LexisNexis releases online resource for criminal lawyers

Print This Post

15 February 2012


LexisNexis UK, a leading provider of content and technology solutions, has announced the launch of LexisPSL Crime, the latest module of the practice productivity product LexisPSL.

Comprised of practical know-how, forms, current awareness, cases and legislation in one user-friendly interface, LexisPSL Crime was specifically built for, and in consultation with, UK criminal lawyers.

The importance of having quick and easy access to trusted information in criminal law practice is paramount. Cuts and alterations in legal aid resources have made profitability a critical concern for many criminal law practitioners.

At the same time, pressure is growing from the courts due to new criminal procedure rules and paperless court initiatives, which require lawyers to act more quickly and allow for fewer errors. Market conditions have created a need for a comprehensive product that saves a significant amount of time and money for criminal lawyers.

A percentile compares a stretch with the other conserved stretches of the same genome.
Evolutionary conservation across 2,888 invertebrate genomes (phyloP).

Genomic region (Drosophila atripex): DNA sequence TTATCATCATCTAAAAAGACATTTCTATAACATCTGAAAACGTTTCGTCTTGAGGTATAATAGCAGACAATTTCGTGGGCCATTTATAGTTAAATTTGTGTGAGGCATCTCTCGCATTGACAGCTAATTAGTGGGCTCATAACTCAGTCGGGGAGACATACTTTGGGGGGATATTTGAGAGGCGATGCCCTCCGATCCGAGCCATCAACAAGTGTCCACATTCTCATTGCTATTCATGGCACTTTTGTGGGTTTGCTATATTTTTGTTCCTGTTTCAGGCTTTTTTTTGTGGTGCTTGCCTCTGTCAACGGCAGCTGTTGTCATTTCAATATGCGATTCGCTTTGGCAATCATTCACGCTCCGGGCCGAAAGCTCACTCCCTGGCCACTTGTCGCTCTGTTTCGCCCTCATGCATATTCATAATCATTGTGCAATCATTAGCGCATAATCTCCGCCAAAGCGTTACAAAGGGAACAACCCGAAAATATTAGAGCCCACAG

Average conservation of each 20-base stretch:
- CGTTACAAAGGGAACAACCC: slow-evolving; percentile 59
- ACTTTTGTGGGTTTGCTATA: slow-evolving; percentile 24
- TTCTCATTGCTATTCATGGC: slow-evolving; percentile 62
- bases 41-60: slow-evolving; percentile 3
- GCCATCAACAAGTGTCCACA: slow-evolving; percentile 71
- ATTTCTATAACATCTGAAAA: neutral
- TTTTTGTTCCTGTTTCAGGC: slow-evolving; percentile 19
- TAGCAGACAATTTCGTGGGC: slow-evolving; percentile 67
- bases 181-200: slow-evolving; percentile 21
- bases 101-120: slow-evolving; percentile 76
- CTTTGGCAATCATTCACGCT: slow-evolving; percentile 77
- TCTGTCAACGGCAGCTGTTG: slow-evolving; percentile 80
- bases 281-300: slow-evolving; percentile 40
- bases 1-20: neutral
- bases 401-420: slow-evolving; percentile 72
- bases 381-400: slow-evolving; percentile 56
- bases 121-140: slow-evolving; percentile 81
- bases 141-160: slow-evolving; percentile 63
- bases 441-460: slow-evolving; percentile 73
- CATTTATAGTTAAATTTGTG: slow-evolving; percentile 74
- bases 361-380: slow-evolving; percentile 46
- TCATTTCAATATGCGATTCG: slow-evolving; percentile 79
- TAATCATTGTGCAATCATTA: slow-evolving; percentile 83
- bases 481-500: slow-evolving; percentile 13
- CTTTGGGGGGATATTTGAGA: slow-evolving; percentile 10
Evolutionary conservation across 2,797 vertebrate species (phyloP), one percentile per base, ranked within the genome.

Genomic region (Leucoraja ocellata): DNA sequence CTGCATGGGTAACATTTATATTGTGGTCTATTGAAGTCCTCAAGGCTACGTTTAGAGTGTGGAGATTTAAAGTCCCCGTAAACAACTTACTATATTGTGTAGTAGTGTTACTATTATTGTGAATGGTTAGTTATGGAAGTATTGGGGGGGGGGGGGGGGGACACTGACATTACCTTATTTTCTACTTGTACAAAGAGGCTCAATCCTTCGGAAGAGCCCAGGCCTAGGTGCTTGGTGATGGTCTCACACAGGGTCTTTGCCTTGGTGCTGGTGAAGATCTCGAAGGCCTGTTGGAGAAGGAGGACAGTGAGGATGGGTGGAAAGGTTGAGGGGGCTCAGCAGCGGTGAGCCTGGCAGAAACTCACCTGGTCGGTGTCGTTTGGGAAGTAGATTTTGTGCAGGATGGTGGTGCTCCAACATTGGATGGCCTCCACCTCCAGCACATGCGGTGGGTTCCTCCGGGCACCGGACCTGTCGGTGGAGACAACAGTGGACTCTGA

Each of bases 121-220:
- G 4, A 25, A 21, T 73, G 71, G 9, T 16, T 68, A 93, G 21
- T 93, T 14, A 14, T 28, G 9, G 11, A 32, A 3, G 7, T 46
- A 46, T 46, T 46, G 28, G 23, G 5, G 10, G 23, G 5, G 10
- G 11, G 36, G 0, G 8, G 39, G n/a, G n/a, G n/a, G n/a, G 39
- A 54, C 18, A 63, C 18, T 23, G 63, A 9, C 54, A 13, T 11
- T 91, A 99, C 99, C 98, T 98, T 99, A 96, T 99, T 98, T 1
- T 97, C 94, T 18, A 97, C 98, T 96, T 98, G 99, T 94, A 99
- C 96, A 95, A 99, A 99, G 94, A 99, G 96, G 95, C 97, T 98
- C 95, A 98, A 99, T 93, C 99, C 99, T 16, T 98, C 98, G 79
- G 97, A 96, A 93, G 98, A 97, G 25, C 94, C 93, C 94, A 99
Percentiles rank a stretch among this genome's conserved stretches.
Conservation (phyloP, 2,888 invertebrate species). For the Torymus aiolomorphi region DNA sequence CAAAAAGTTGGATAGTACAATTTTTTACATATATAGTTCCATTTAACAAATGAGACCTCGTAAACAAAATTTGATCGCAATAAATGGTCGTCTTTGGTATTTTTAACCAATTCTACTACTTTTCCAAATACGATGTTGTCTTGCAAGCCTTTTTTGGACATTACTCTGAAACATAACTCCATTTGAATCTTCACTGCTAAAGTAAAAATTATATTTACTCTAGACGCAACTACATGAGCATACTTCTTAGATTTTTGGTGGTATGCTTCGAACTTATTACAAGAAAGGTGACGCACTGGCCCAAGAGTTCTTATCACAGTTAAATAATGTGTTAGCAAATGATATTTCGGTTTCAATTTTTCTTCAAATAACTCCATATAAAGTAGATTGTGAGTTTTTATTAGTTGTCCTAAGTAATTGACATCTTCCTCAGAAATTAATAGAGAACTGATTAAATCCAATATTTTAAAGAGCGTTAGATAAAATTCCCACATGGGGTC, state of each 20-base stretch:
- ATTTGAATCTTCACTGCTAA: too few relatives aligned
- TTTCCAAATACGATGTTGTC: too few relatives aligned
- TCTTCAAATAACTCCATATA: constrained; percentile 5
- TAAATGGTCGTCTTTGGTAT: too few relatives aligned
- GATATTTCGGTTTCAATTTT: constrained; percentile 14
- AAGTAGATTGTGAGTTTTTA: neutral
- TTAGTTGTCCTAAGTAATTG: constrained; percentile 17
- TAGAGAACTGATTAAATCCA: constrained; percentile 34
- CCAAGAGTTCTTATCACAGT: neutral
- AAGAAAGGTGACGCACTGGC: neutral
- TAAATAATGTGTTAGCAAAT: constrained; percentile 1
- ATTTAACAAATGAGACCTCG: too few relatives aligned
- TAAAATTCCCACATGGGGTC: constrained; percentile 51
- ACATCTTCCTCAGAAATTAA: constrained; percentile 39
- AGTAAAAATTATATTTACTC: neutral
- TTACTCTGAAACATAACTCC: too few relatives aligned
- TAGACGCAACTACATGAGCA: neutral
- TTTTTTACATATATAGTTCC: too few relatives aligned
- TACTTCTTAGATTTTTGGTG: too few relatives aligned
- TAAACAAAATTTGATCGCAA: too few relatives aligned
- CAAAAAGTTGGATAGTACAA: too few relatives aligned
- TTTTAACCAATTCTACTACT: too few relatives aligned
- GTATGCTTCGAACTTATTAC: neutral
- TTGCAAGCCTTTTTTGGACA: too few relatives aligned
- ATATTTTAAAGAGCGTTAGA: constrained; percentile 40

Nick West, director of legal markets, said: “Criminal lawyers are experiencing difficult market conditions. LexisPSL Crime provides support for them in all areas affecting their clients, in an instant and transportable way. There’s nothing in the market that competes with it.”

The product was developed with some of the UK’s leading law firms and the criminal Bar, including Doughty Street Chambers and 18 Red Lion Court.



One Response to “LexisNexis releases online resource for criminal lawyers”

  1. I look forward to trying it. Criminal firms need all the help to maintain profitability.

  2. Mortons on March 21st, 2012 at 7:47 pm

Legal Futures Blog

The importance of being expert

Steve Rowley 3

I recently sat on a panel debate in Manchester, with the debate entitled – ATE insurers and sub-£250k claims. Whilst the title of the debate was probably written ahead of the government’s consultation paper to introducing fixed recoverable costs in lower-value clinical negligence claims, where £25,000 rather than £250,000 is being recommended, it nevertheless raised an interesting point on how after-the-event insurers can make premiums proportionate to damages, especially for cases worth less than £25,000.

April 26th, 2017